Posted: 03/05/15, 01:36:25  - Edited by 
 on: 03/05/15, 01:44:32

I don't really go for 100%ing a game anymore. I might do it if it's easy. Like if there are icons on the map or something like that. Generally I get to a point in almost every game I play where I get tired of wandering around and decide just to plow through to the end.
Posted: 03/05/15, 02:39:46
I'm trying to get out the habit of buying games, playing for a hour or two, getting bored and then giving up. Recently I've been pretty much forcing myself to at least try and 100% a game unless it's something I'm really not enjoying. The incentive is mostly financial, I'm trying to be more responsible and buy fewer games, although I've also found that it's fun to really dig in and beat a challenging game to utter completion, it forces you to raise your level of play. For example playing through Tropical Freeze and going for all the letters and puzzle pieces has made me a much better player than I was when I sloppily bungled my way through DKCR only doing the bare minimum to progress. I'm still not very good mind you but I'm a lot better than I was!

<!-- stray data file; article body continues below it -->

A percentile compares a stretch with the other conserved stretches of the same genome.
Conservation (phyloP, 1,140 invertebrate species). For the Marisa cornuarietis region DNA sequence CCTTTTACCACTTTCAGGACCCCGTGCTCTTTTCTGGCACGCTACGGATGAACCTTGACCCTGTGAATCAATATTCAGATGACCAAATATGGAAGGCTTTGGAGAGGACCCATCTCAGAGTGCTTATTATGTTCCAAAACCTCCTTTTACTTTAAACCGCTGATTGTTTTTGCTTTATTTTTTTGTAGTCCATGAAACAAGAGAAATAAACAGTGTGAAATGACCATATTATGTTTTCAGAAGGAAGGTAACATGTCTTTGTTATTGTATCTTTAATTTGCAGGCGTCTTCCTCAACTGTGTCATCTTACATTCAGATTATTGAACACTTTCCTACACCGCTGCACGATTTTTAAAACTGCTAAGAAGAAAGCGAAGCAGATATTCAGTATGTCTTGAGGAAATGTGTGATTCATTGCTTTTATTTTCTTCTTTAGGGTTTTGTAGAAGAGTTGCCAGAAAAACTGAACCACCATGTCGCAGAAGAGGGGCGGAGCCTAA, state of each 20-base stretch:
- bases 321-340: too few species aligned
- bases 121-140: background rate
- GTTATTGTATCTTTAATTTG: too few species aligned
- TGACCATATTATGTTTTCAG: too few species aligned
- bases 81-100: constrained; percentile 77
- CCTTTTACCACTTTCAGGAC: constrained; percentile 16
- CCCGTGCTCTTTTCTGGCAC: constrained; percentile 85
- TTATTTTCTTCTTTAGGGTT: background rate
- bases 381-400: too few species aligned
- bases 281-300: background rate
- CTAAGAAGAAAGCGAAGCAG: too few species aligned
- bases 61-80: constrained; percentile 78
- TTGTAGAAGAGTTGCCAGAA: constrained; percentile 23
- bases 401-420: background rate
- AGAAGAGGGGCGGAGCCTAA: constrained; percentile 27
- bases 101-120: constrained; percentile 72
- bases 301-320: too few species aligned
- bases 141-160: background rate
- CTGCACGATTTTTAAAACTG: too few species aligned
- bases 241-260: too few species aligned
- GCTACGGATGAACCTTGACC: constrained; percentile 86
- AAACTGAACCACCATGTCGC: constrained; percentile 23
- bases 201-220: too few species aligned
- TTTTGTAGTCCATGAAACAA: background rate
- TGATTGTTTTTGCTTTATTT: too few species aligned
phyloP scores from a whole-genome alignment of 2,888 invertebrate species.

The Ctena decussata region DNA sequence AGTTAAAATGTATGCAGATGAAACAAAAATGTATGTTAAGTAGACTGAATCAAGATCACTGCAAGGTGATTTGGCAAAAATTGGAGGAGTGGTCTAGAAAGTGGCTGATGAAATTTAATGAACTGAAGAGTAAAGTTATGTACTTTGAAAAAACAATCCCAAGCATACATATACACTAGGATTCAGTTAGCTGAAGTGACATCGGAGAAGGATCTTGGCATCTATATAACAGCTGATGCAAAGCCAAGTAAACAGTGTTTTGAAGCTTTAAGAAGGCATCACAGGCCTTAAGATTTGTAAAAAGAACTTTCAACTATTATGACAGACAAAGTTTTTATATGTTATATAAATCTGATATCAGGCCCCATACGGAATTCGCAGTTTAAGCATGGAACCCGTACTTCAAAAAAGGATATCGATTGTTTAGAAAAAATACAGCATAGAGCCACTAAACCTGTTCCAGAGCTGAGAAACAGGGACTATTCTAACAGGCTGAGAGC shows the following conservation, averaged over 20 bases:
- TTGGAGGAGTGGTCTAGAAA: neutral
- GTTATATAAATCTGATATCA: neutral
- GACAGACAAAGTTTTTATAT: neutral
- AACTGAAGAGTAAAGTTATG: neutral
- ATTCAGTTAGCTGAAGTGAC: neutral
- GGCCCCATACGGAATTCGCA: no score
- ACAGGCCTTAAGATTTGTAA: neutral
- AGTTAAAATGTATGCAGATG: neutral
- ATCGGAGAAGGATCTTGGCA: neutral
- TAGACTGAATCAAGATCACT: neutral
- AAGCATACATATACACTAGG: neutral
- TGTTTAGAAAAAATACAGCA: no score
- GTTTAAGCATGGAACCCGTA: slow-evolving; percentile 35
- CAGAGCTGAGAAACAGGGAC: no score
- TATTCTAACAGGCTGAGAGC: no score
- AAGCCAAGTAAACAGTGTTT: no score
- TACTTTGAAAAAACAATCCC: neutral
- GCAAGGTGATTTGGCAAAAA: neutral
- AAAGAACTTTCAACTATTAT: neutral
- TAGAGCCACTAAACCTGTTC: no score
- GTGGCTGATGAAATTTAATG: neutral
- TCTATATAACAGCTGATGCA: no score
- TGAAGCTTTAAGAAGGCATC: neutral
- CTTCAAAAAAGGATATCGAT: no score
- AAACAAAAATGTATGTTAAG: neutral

Posted: 03/05/15, 03:27:25  - Edited by 
 on: 03/05/15, 06:38:33
@Jargon I can see someone not wanting to 100% a 3D Mario game though. A lot of the challenges can feel arbitrary or fillery. Sure, it can be a challenge to get 100 coins, but that might not be someone's cup of tea.

Playing through the Prime games now, I don't care to 100% them at all. I've gotten 100% on one or two of them, with all the missiles and stuff, and I suppose I did that because I just freaking loved those games. Now though, I generally just scan to learn more about enemies and the lore. I love reading about the different alien races and what the Chozo brought to them and how they all interacted. Or how the Chozo were successful at things while others weren't. There's some really cool stuff going on in there. I wouldn't blame someone for skipping that stuff though.
Posted: 03/05/15, 05:26:59